After a bill authorizing the sale or lease, by the State, of the historic old King of Prussia Inn to a patriotic or historical society, or to a veterans’ organization, had been signed by Governor George M. Leader just a year ago, tentative plans already made for its restoration began to crystallize at once. Although an unexpected turn of affairs had made it impossible at the moment, to put these plans into effect, the large group of interested individuals and organizations hopes that the delay is only a short-lived one.
Among the organizations most interested are the recently formed King of Prussia Historical Society and the Sgt. Jack L. Jacoby Post, American Legion. Both of these groups offered to take title of the Inn last July. The historical society put itself on record as being in favor for the preservation, restoration and use of the King of Prussia Inn as a community building. At that time its members stated their willingness to accept the deed and title, provided there was no stipulation as to the necessity for moving the building. This decision was made because of the experienced opinion that any attempt to do so would result in the collapse of the old Inn.
Still other local groups which went on record as being interested in the restoration and preservation of the old building were the Philadelphia Landmark Society, the Valley Forge Historical Society, the Roadside Council and various civic associations in the King of Prussia area.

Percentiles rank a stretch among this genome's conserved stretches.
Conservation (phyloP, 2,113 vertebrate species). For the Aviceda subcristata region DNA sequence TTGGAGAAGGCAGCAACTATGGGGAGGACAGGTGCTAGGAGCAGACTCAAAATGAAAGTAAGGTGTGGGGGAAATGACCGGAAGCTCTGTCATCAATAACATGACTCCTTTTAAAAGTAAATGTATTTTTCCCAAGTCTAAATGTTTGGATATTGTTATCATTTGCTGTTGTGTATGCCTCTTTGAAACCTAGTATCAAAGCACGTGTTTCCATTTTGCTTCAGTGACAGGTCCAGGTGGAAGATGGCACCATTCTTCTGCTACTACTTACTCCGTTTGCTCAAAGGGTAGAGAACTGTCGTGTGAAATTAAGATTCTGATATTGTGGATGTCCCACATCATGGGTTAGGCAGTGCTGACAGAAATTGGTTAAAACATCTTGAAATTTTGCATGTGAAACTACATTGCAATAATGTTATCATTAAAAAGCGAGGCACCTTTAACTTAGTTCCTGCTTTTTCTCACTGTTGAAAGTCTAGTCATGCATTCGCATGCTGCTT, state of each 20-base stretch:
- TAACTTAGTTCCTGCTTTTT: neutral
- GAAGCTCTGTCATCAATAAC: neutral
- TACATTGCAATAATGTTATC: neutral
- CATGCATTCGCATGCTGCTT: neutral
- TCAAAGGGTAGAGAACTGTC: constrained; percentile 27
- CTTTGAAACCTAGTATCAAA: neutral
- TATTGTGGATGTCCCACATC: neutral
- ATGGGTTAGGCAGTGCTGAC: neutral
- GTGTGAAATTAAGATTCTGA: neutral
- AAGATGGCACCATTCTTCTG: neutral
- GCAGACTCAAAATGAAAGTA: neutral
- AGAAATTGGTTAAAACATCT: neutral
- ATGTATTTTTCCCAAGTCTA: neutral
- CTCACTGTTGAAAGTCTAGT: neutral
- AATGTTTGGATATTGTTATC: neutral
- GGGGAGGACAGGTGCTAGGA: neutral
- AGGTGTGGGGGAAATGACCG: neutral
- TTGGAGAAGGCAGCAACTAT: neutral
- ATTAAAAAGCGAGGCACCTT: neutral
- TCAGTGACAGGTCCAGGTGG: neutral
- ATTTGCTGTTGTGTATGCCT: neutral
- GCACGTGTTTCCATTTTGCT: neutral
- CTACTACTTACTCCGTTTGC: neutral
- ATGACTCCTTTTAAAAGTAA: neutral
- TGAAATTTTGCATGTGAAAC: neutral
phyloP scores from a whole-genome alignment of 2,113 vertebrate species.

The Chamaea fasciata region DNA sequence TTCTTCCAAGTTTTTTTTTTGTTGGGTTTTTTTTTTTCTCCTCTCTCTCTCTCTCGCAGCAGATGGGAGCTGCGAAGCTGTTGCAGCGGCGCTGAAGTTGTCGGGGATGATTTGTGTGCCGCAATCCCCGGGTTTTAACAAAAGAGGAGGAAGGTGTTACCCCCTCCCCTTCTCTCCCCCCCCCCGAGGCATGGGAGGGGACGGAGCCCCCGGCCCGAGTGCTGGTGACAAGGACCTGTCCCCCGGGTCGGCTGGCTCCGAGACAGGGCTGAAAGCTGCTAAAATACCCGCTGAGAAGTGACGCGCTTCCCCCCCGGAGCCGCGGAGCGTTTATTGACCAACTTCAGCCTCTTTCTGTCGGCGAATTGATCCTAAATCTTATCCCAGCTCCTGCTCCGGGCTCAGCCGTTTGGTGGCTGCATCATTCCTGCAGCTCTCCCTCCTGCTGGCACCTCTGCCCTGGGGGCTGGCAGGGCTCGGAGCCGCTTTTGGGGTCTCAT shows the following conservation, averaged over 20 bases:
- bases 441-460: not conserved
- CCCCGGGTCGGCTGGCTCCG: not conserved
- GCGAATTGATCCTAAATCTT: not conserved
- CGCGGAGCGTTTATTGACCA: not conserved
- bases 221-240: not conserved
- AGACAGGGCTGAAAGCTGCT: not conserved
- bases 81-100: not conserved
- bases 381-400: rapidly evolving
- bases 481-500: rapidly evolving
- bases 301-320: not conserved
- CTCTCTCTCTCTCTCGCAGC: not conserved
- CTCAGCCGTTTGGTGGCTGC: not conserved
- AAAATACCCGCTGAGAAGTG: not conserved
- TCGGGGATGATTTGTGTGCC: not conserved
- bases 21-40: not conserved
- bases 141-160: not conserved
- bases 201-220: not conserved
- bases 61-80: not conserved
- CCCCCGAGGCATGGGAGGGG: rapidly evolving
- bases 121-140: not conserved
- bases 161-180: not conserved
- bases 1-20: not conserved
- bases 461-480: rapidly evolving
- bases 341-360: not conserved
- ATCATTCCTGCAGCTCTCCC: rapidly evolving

Tentative plans were soon under way for the establishment of a much needed branch of the Montgomery County Library in the Inn, after the latter had been prepared for occupancy.
Some of the groups were willing to contribute to the funds for restoration in exchange for the privilege of holding meetings in the inn. One group, indeed, offered such a generous contribution to the proposed fund that the necessity of putting on an organized fund raising campaign might be obviated.
Definite plans for making the old building, weakened as it is by age, into one fit for practical present day usage, have been developed after a close study of the entire structure. Recommendations of the restoration committee call for strengthening of the floor supports of the first floor center sections and replacing any floor joist which is considered unsafe. Second on the list is electrical rewiring of the entire first floor and elimination of any old circuit above this floor for the present. A third recommendation has to do with overhauling of the heating and water systems.
Further plans would include a complete renovation of the five rooms on the first floor, as well as of the kitchen; painting of the exterior and landscaping of the grounds around the inn; lastly, improvements in other parts of the inn, to make the general restoration more complete.
How this may be made into a community project, with much of the labor on the volunteer basis, will be told in next week’s column.